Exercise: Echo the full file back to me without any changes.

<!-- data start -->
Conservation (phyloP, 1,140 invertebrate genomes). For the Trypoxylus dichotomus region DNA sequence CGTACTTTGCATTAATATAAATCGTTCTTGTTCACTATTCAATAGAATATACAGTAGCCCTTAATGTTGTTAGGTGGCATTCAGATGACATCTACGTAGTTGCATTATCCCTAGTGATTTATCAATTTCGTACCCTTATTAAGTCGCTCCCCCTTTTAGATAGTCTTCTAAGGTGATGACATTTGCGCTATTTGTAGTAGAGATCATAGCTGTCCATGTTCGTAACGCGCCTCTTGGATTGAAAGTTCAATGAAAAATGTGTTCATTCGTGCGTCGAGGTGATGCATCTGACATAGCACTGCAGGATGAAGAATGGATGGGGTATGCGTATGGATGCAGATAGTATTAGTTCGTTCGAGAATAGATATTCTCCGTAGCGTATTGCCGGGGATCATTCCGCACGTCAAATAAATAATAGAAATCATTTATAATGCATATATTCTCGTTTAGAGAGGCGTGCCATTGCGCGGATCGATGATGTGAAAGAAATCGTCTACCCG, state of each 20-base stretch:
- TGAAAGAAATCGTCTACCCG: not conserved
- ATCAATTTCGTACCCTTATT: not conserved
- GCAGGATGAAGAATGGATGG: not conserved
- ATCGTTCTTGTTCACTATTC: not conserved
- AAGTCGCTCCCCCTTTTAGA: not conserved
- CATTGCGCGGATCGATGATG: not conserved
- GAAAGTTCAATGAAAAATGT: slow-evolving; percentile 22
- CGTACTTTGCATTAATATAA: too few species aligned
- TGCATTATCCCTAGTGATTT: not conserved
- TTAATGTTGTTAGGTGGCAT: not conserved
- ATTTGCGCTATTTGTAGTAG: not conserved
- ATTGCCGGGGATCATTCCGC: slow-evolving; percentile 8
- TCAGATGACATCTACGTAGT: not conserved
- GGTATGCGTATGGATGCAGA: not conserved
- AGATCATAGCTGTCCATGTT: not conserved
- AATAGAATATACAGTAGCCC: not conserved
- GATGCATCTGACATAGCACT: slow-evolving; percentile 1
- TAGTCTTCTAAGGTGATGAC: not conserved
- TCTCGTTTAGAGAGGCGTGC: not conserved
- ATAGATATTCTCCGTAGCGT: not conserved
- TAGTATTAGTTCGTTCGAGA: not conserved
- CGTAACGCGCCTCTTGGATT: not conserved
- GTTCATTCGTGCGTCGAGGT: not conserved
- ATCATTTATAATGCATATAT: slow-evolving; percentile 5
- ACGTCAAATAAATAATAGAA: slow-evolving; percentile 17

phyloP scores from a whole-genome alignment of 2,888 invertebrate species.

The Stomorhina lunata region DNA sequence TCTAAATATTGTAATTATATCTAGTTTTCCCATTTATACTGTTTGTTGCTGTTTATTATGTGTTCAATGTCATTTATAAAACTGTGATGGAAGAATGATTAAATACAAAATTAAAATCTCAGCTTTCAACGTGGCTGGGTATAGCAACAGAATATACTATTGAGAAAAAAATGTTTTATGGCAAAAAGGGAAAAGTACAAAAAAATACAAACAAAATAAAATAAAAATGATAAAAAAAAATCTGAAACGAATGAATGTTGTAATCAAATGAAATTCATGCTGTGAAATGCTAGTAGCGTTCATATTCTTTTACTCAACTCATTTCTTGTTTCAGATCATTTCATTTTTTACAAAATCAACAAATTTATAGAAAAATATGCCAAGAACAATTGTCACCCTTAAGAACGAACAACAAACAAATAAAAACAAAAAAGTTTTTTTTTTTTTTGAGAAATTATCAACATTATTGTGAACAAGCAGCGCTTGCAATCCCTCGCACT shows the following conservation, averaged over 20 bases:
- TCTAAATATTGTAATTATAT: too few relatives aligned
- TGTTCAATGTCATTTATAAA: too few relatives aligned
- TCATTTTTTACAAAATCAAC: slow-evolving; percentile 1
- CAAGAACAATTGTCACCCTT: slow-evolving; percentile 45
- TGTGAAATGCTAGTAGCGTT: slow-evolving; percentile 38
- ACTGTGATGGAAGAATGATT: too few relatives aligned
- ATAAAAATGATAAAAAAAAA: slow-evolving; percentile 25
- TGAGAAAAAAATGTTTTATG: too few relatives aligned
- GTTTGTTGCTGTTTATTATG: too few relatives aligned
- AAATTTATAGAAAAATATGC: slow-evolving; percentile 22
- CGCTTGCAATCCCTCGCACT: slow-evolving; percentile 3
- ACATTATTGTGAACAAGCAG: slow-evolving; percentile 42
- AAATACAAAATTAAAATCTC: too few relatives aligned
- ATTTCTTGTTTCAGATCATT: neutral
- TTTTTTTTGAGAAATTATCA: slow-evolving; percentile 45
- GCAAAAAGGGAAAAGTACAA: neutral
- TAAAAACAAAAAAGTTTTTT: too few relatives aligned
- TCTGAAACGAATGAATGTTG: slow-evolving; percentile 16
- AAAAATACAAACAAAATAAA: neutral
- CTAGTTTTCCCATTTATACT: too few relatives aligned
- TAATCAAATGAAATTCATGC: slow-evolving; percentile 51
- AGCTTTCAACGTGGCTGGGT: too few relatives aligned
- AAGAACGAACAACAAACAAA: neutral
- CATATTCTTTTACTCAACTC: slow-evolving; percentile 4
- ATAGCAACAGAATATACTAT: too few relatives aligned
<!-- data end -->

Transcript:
Conservation (phyloP, 1,140 invertebrate genomes). For the Trypoxylus dichotomus region DNA sequence CGTACTTTGCATTAATATAAATCGTTCTTGTTCACTATTCAATAGAATATACAGTAGCCCTTAATGTTGTTAGGTGGCATTCAGATGACATCTACGTAGTTGCATTATCCCTAGTGATTTATCAATTTCGTACCCTTATTAAGTCGCTCCCCCTTTTAGATAGTCTTCTAAGGTGATGACATTTGCGCTATTTGTAGTAGAGATCATAGCTGTCCATGTTCGTAACGCGCCTCTTGGATTGAAAGTTCAATGAAAAATGTGTTCATTCGTGCGTCGAGGTGATGCATCTGACATAGCACTGCAGGATGAAGAATGGATGGGGTATGCGTATGGATGCAGATAGTATTAGTTCGTTCGAGAATAGATATTCTCCGTAGCGTATTGCCGGGGATCATTCCGCACGTCAAATAAATAATAGAAATCATTTATAATGCATATATTCTCGTTTAGAGAGGCGTGCCATTGCGCGGATCGATGATGTGAAAGAAATCGTCTACCCG, state of each 20-base stretch:
- TGAAAGAAATCGTCTACCCG: not conserved
- ATCAATTTCGTACCCTTATT: not conserved
- GCAGGATGAAGAATGGATGG: not conserved
- ATCGTTCTTGTTCACTATTC: not conserved
- AAGTCGCTCCCCCTTTTAGA: not conserved
- CATTGCGCGGATCGATGATG: not conserved
- GAAAGTTCAATGAAAAATGT: slow-evolving; percentile 22
- CGTACTTTGCATTAATATAA: too few species aligned
- TGCATTATCCCTAGTGATTT: not conserved
- TTAATGTTGTTAGGTGGCAT: not conserved
- ATTTGCGCTATTTGTAGTAG: not conserved
- ATTGCCGGGGATCATTCCGC: slow-evolving; percentile 8
- TCAGATGACATCTACGTAGT: not conserved
- GGTATGCGTATGGATGCAGA: not conserved
- AGATCATAGCTGTCCATGTT: not conserved
- AATAGAATATACAGTAGCCC: not conserved
- GATGCATCTGACATAGCACT: slow-evolving; percentile 1
- TAGTCTTCTAAGGTGATGAC: not conserved
- TCTCGTTTAGAGAGGCGTGC: not conserved
- ATAGATATTCTCCGTAGCGT: not conserved
- TAGTATTAGTTCGTTCGAGA: not conserved
- CGTAACGCGCCTCTTGGATT: not conserved
- GTTCATTCGTGCGTCGAGGT: not conserved
- ATCATTTATAATGCATATAT: slow-evolving; percentile 5
- ACGTCAAATAAATAATAGAA: slow-evolving; percentile 17

phyloP scores from a whole-genome alignment of 2,888 invertebrate species.

The Stomorhina lunata region DNA sequence TCTAAATATTGTAATTATATCTAGTTTTCCCATTTATACTGTTTGTTGCTGTTTATTATGTGTTCAATGTCATTTATAAAACTGTGATGGAAGAATGATTAAATACAAAATTAAAATCTCAGCTTTCAACGTGGCTGGGTATAGCAACAGAATATACTATTGAGAAAAAAATGTTTTATGGCAAAAAGGGAAAAGTACAAAAAAATACAAACAAAATAAAATAAAAATGATAAAAAAAAATCTGAAACGAATGAATGTTGTAATCAAATGAAATTCATGCTGTGAAATGCTAGTAGCGTTCATATTCTTTTACTCAACTCATTTCTTGTTTCAGATCATTTCATTTTTTACAAAATCAACAAATTTATAGAAAAATATGCCAAGAACAATTGTCACCCTTAAGAACGAACAACAAACAAATAAAAACAAAAAAGTTTTTTTTTTTTTTGAGAAATTATCAACATTATTGTGAACAAGCAGCGCTTGCAATCCCTCGCACT shows the following conservation, averaged over 20 bases:
- TCTAAATATTGTAATTATAT: too few relatives aligned
- TGTTCAATGTCATTTATAAA: too few relatives aligned
- TCATTTTTTACAAAATCAAC: slow-evolving; percentile 1
- CAAGAACAATTGTCACCCTT: slow-evolving; percentile 45
- TGTGAAATGCTAGTAGCGTT: slow-evolving; percentile 38
- ACTGTGATGGAAGAATGATT: too few relatives aligned
- ATAAAAATGATAAAAAAAAA: slow-evolving; percentile 25
- TGAGAAAAAAATGTTTTATG: too few relatives aligned
- GTTTGTTGCTGTTTATTATG: too few relatives aligned
- AAATTTATAGAAAAATATGC: slow-evolving; percentile 22
- CGCTTGCAATCCCTCGCACT: slow-evolving; percentile 3
- ACATTATTGTGAACAAGCAG: slow-evolving; percentile 42
- AAATACAAAATTAAAATCTC: too few relatives aligned
- ATTTCTTGTTTCAGATCATT: neutral
- TTTTTTTTGAGAAATTATCA: slow-evolving; percentile 45
- GCAAAAAGGGAAAAGTACAA: neutral
- TAAAAACAAAAAAGTTTTTT: too few relatives aligned
- TCTGAAACGAATGAATGTTG: slow-evolving; percentile 16
- AAAAATACAAACAAAATAAA: neutral
- CTAGTTTTCCCATTTATACT: too few relatives aligned
- TAATCAAATGAAATTCATGC: slow-evolving; percentile 51
- AGCTTTCAACGTGGCTGGGT: too few relatives aligned
- AAGAACGAACAACAAACAAA: neutral
- CATATTCTTTTACTCAACTC: slow-evolving; percentile 4
- ATAGCAACAGAATATACTAT: too few relatives aligned